By Tim Pears
Published Jan 2017
From the prize-winning author of In the Place of Fallen Leaves comes a beautiful, hypnotic pastoral novel reminiscent of Thomas Hardy, about an unexpected friendship between two children, set in Devon in 1911.
1911. In a forgotten valley, on the Devon-Somerset border, the seasons unfold, marked only by the rituals of the farming calendar. Twelve-year-old Leopold Sercombe skips school to help his father, a carter. Skinny and pale, with eyes as dark as sloes, Leo dreams of a job on the Master’s stud farm.
As ploughs furrow the hard January fields, the Master’s daughter, young Miss Charlotte, shocks the estate’s tenants by wielding a gun at the annual shoot. Spring comes, Leo watches swallows build their nests, hedgerows thrum with life and days lengthen into summer. Leo is breaking a colt for his father when a boy dressed in a Homburg, breeches and riding boots appears. Peering under the stranger’s hat, he discovers Charlotte.And so a friendship begins, bound by a deep love of horses, but divided by rigid social boundaries – boundaries that become increasingly difficult to navigate as they approach adolescence.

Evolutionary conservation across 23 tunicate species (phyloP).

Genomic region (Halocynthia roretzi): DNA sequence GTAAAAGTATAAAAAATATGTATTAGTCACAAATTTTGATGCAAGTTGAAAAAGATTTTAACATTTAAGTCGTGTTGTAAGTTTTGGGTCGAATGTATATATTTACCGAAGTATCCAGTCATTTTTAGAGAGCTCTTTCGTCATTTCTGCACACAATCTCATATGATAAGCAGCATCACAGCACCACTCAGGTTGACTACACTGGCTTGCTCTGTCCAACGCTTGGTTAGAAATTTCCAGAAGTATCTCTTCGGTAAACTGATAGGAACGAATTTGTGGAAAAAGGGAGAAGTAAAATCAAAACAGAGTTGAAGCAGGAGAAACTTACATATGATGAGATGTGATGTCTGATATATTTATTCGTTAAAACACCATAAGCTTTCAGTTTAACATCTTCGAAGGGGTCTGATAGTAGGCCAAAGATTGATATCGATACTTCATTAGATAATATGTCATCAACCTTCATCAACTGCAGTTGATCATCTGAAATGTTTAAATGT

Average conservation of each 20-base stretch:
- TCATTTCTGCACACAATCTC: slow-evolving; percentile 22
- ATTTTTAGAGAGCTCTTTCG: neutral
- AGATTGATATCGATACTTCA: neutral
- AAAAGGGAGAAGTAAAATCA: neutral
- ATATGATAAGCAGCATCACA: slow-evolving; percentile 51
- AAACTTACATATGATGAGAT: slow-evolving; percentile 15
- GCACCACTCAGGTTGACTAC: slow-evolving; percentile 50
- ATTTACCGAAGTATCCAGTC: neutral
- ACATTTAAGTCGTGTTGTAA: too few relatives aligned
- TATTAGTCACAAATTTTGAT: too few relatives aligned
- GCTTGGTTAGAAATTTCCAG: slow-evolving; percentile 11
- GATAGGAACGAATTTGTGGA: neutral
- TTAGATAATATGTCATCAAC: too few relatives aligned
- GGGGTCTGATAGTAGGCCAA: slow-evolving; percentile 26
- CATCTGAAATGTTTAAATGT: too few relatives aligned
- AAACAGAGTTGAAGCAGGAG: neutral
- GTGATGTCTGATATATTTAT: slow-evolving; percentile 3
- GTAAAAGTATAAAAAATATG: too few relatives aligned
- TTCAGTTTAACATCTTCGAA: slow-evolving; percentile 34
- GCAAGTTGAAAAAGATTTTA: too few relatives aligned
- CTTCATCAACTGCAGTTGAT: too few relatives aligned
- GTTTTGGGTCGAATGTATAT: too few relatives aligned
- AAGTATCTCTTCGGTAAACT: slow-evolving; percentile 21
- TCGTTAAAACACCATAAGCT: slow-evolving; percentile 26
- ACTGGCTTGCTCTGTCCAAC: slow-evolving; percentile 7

Hallucinatory, beautiful and suffused with the magic of nature, this tale of an unlikely friendship and the loss of innocence builds with a hypnotic power. Evoking the realities of agricultural life with precise, poetic brushstrokes, Tim Pears has created a masterful, Hardyesque pastoral novel. The first in a dazzling new trilogy, The Horseman is his greatest achievement.